These books contain contributions on various topics written by 'real' authors, some of whom you may recognise by name. Because there are so many contributing authors, you're not just getting one person's idea of how to write—which is good.

    I own two copies, both of which contain totally different articles, content and writers. My first one is the one published in 1992. I also have one published in 2002. I prefer the 1992 version because it concerns itself more with the writing process and less with the selling process, which is a large part of the end content in the more recent versions of this book. Not that it's not important to sell, but I think it's more important to get the thing written first!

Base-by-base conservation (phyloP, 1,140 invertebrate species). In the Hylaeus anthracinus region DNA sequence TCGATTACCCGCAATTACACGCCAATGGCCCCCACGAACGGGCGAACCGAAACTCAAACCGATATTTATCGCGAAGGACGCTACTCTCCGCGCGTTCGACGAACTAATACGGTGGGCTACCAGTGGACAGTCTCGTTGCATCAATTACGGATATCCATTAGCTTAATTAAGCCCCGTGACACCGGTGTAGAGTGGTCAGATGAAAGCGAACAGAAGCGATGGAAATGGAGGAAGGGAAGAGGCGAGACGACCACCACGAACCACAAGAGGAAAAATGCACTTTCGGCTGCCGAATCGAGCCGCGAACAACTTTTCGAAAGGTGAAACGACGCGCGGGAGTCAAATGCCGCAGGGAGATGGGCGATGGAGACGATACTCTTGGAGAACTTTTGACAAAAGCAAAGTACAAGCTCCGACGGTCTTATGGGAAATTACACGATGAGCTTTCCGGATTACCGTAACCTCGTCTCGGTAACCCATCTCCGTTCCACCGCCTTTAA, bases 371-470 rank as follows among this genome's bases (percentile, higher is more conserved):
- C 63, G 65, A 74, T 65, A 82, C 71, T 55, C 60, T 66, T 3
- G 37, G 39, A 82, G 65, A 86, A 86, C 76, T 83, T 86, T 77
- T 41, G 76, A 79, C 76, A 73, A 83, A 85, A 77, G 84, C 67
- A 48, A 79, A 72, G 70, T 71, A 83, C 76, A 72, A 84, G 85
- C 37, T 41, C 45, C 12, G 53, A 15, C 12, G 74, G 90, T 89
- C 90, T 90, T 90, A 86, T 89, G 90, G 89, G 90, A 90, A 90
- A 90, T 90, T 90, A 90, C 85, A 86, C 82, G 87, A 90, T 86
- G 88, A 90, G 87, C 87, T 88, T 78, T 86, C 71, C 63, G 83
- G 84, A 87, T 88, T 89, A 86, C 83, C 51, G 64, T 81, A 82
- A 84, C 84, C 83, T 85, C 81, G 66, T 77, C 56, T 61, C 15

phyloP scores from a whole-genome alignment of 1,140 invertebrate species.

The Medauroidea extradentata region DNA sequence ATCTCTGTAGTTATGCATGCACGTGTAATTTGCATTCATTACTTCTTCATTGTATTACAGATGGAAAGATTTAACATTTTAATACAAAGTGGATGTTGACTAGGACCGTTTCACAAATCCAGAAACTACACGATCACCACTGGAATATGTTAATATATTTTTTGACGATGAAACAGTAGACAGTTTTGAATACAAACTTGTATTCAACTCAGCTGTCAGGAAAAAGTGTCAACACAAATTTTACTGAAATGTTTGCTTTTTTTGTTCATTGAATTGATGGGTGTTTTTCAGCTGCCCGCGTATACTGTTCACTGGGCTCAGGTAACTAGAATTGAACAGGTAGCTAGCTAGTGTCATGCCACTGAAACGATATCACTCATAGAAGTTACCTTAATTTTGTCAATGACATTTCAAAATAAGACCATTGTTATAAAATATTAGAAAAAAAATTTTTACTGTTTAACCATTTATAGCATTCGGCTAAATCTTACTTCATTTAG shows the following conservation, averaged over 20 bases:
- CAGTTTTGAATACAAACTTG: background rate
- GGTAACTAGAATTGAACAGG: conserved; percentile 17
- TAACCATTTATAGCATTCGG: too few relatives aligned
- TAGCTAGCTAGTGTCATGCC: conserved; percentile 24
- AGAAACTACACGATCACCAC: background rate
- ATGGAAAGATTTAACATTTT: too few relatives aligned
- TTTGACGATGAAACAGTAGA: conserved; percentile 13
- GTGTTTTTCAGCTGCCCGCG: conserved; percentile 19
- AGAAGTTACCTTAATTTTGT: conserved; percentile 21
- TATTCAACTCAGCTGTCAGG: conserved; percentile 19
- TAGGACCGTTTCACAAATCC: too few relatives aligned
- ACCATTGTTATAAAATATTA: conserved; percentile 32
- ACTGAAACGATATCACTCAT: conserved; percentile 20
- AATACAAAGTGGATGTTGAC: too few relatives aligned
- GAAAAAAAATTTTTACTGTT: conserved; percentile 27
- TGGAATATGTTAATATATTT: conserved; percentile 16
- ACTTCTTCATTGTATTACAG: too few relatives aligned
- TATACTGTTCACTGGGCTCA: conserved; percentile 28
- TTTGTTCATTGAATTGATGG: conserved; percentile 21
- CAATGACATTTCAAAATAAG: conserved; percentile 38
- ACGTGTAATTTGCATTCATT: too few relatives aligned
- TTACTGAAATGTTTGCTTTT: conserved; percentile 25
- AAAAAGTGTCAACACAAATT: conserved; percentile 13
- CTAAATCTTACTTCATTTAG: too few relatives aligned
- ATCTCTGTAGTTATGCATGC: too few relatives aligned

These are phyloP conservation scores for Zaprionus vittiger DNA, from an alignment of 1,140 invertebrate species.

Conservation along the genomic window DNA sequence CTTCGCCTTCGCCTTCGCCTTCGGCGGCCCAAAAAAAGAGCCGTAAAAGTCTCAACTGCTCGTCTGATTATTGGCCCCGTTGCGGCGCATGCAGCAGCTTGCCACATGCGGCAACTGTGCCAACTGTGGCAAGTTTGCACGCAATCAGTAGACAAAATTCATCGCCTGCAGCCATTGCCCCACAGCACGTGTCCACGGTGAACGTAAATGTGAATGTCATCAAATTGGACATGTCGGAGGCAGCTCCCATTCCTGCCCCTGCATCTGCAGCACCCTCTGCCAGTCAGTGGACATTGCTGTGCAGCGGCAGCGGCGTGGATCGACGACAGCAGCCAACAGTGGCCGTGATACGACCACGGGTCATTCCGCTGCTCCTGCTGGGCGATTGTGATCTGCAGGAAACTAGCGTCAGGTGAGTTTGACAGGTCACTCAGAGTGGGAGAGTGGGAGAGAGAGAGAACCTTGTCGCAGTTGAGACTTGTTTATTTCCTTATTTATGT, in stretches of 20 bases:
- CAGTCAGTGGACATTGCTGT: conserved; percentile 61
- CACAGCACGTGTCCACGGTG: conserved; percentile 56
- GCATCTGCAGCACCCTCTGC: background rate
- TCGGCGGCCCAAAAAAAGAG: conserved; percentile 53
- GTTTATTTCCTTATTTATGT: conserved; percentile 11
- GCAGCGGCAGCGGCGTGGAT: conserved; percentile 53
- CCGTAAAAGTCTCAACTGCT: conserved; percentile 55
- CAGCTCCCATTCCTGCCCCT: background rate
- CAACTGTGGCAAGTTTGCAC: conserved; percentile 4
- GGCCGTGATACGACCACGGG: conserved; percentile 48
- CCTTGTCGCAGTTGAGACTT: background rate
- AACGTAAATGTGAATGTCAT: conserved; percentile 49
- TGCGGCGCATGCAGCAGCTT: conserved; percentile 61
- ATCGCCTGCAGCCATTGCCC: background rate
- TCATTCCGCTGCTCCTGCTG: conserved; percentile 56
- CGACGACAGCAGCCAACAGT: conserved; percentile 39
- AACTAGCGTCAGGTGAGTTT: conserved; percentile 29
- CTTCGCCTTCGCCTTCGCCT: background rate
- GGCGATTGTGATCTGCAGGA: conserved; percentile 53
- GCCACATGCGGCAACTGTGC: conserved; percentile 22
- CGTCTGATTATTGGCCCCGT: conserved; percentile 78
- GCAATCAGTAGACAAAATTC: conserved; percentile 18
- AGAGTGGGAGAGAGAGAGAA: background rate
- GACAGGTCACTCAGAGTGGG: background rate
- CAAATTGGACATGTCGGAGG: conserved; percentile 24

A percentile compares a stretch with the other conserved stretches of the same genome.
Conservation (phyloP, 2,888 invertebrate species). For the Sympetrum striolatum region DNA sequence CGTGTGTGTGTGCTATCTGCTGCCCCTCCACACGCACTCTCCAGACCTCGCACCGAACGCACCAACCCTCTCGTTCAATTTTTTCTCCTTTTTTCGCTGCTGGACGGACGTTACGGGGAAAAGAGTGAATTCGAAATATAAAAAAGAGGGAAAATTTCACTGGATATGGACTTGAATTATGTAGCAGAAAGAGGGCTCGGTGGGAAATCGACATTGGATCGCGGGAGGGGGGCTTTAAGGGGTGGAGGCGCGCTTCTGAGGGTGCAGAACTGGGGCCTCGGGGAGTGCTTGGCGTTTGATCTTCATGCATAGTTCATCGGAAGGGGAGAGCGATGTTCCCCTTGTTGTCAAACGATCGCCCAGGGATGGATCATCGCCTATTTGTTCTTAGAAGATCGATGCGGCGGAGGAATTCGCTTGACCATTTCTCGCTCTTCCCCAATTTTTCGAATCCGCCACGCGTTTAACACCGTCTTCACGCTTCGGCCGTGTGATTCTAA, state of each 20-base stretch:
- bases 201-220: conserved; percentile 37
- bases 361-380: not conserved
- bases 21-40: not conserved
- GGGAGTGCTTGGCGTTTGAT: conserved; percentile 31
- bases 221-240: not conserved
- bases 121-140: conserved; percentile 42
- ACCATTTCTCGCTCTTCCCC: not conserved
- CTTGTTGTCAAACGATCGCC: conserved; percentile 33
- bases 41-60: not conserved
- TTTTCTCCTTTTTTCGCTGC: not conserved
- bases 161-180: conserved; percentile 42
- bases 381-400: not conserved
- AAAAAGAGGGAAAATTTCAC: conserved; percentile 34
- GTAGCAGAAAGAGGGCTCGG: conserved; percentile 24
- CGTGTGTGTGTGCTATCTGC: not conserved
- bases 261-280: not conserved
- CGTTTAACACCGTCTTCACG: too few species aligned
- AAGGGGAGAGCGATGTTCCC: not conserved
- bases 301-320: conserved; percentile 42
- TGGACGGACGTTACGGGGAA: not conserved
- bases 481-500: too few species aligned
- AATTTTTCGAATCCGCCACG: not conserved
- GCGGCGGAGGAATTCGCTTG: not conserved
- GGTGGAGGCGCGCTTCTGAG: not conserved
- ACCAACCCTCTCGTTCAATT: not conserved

However, there is a chapter in the 2002 version, written by James Scott Bell that you might find particularly interesting, entitled: Seven Tools for Talk. In one part of this chapter, he says:

    I hope this helps.
     
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  6. obsidian_cicatrix
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    obsidian_cicatrix I ink, therefore I am. Contributor

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    Great advice from Jannert.

    I'm still fairly new to writing so I remember feeling as you do now all too well. Inundated. ;) This is how I made sense of relaying information to start with: